Now, if the candidate is so uncomfortable with such stupid, innane questions, they don’t have to go to work at the company. And I’ve had many, many candidates over the years decide not to pursue a company or an opportunity because they felt very uncomfortable about the questions they were being asked in the interviewing process. It is certainly their prerogative.

But if you’re a job seeker, don’t express any opinions about anything that don’t have something to do with your qualifications and your ability to do the job.

(I know that many of you might think, “Why are you even needing to write this?” Well, the reason is that this stuff happens more than most anyone will admit and it’s my job to help people through the process of getting a job and hiring people regardless of the insanity.)



…but I have 20 weeks of severance…

Edward has been a regional sales manager for an organization that I’ve done quite a bit of work with. He’s been with the firm for 10 years and because of Covid was in “lockdown” for about six weeks and then all of a sudden lost his job. It was a cutback due to the virus. So, he calls me and says that he is looking for a job. He is a good guy with some decent talent and a good track record…only two jobs in 20 years. So, he comes in to see me and we begin our job search. A day or so later he calls me and here’s how the conversation goes:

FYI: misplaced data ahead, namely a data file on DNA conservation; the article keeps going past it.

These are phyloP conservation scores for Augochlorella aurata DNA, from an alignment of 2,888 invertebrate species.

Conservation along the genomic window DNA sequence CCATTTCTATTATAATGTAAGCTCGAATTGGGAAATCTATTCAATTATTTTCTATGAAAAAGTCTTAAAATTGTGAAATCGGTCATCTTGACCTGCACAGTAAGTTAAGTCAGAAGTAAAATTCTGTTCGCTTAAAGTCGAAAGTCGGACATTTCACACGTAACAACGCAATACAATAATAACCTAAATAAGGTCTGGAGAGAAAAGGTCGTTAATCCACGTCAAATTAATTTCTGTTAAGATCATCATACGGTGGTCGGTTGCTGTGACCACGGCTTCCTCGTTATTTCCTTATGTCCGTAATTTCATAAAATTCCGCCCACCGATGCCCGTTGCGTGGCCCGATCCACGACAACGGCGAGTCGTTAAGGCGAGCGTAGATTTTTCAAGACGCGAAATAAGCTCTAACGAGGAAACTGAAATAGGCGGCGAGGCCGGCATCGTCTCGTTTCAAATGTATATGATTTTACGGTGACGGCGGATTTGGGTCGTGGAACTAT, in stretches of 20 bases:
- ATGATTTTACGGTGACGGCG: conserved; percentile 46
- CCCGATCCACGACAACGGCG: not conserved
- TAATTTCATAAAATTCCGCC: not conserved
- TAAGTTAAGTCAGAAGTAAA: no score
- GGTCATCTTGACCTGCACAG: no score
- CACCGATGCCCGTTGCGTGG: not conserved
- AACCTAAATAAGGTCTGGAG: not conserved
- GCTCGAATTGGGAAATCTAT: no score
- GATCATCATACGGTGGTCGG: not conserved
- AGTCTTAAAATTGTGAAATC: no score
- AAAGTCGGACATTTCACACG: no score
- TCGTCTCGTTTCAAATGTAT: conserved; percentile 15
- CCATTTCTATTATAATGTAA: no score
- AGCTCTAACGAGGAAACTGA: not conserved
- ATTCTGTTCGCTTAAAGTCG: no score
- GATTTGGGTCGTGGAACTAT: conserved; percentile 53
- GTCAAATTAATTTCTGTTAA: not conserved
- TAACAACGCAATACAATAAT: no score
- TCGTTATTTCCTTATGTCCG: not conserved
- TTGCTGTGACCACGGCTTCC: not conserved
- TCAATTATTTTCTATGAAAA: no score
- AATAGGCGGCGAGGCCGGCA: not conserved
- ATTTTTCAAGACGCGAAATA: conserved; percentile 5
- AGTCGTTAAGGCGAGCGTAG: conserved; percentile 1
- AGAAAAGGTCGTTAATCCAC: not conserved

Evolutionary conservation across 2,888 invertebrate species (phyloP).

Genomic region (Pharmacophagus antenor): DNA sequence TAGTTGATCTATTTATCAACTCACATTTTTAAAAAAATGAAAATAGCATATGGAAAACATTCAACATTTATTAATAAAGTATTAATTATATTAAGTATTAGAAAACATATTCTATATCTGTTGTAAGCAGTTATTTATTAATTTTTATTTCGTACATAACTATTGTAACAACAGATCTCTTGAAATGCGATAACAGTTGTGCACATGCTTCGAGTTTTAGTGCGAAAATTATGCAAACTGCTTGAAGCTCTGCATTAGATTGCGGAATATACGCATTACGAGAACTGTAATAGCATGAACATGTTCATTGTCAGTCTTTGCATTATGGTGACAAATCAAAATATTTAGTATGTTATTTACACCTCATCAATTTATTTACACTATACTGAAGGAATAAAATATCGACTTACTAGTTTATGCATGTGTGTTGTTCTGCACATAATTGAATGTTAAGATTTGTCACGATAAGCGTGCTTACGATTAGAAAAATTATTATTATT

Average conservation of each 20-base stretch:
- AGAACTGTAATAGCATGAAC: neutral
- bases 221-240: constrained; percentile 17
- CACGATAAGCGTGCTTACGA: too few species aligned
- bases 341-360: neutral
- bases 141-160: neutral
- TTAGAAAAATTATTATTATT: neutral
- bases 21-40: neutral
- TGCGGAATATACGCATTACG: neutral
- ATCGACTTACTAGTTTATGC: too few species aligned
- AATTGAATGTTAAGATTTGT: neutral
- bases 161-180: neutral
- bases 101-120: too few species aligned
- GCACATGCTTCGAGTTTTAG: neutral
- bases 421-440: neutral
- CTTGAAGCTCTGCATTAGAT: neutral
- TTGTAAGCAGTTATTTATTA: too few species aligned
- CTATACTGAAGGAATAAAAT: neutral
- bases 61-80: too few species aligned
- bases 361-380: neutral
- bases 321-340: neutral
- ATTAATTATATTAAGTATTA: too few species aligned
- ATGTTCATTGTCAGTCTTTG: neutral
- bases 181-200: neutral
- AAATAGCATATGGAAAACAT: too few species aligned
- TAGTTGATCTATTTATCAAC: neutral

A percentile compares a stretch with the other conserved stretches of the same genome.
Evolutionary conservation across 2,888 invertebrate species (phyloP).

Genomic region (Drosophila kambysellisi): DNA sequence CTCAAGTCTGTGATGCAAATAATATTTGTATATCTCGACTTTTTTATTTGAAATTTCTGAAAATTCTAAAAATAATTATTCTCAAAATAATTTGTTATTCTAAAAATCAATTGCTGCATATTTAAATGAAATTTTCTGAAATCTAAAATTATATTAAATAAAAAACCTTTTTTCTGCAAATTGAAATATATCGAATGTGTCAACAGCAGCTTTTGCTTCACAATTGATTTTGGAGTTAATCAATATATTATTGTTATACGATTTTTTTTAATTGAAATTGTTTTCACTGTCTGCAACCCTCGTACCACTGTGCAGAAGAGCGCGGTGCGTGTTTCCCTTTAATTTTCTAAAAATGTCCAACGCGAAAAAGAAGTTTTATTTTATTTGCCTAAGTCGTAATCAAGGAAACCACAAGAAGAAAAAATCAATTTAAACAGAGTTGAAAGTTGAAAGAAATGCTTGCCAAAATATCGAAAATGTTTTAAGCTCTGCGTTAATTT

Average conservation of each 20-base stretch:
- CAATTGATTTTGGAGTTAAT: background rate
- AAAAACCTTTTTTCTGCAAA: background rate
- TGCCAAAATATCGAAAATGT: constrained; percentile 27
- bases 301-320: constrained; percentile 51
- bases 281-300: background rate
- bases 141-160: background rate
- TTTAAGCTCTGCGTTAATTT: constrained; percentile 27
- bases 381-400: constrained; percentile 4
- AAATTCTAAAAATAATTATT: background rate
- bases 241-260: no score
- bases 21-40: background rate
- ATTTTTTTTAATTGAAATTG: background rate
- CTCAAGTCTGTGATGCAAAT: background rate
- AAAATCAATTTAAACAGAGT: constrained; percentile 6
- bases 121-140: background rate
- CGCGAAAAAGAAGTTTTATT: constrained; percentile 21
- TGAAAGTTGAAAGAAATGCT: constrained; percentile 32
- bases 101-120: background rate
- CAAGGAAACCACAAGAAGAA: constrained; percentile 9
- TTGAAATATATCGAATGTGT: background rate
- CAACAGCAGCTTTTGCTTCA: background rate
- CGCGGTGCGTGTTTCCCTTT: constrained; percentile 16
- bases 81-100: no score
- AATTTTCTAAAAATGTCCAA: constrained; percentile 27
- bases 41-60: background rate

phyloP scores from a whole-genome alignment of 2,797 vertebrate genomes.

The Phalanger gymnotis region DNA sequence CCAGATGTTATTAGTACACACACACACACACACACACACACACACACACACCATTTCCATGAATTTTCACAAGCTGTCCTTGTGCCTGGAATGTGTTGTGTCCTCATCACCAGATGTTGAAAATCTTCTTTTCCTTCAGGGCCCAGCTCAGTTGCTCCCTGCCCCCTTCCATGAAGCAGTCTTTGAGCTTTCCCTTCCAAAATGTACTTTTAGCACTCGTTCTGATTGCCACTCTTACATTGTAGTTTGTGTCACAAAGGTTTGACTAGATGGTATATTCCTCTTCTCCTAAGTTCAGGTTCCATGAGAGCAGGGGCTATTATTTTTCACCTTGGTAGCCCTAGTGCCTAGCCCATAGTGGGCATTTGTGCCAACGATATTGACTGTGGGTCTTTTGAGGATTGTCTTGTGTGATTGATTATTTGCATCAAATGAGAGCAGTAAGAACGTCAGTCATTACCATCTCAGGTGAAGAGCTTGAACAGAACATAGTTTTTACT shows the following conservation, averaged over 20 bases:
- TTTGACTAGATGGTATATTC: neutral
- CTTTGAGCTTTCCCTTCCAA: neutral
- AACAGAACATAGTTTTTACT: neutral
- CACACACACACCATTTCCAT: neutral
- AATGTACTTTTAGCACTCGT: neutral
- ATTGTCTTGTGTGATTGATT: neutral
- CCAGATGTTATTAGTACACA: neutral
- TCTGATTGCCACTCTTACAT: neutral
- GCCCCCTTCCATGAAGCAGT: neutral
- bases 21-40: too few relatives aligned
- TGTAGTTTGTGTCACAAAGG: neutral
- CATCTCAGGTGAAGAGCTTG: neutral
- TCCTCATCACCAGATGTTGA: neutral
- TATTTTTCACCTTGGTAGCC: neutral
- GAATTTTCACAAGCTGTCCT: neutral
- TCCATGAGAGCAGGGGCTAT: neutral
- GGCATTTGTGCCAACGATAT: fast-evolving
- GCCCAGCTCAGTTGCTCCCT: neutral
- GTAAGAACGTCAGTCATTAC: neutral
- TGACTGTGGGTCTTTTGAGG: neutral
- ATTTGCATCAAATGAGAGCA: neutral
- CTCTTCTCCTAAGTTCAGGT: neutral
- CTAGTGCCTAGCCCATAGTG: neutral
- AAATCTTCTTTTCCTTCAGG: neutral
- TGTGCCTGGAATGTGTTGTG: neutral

Edward (the candidate): “Tony, I decided to postpone my job search. I’ve been speaking about it with my family and we decided that since my wife works and I have 20 weeks of severance as well as then I can go on unemployment, I’m going to postpone my job search until then. She has a job so I can stay home and be with the kids all summerAnd not start looking for a job until I have to.”

Tony: “well, I understand, but how is it going to look to an employer when you go to interview a number of months from now and you’re trying to explain to them that you are a passionate, committed hard worker, but since you had 20 weeks of severance and lots of unemployment you decided to postpone looking for a job. You are looking for a regional director or vice president position. They are hard to find to begin with, but how do you think it’s going to appear to a hiring authority that you took 20 weeks off and collected unemployment because you could? How committed and hard-working does that appear?”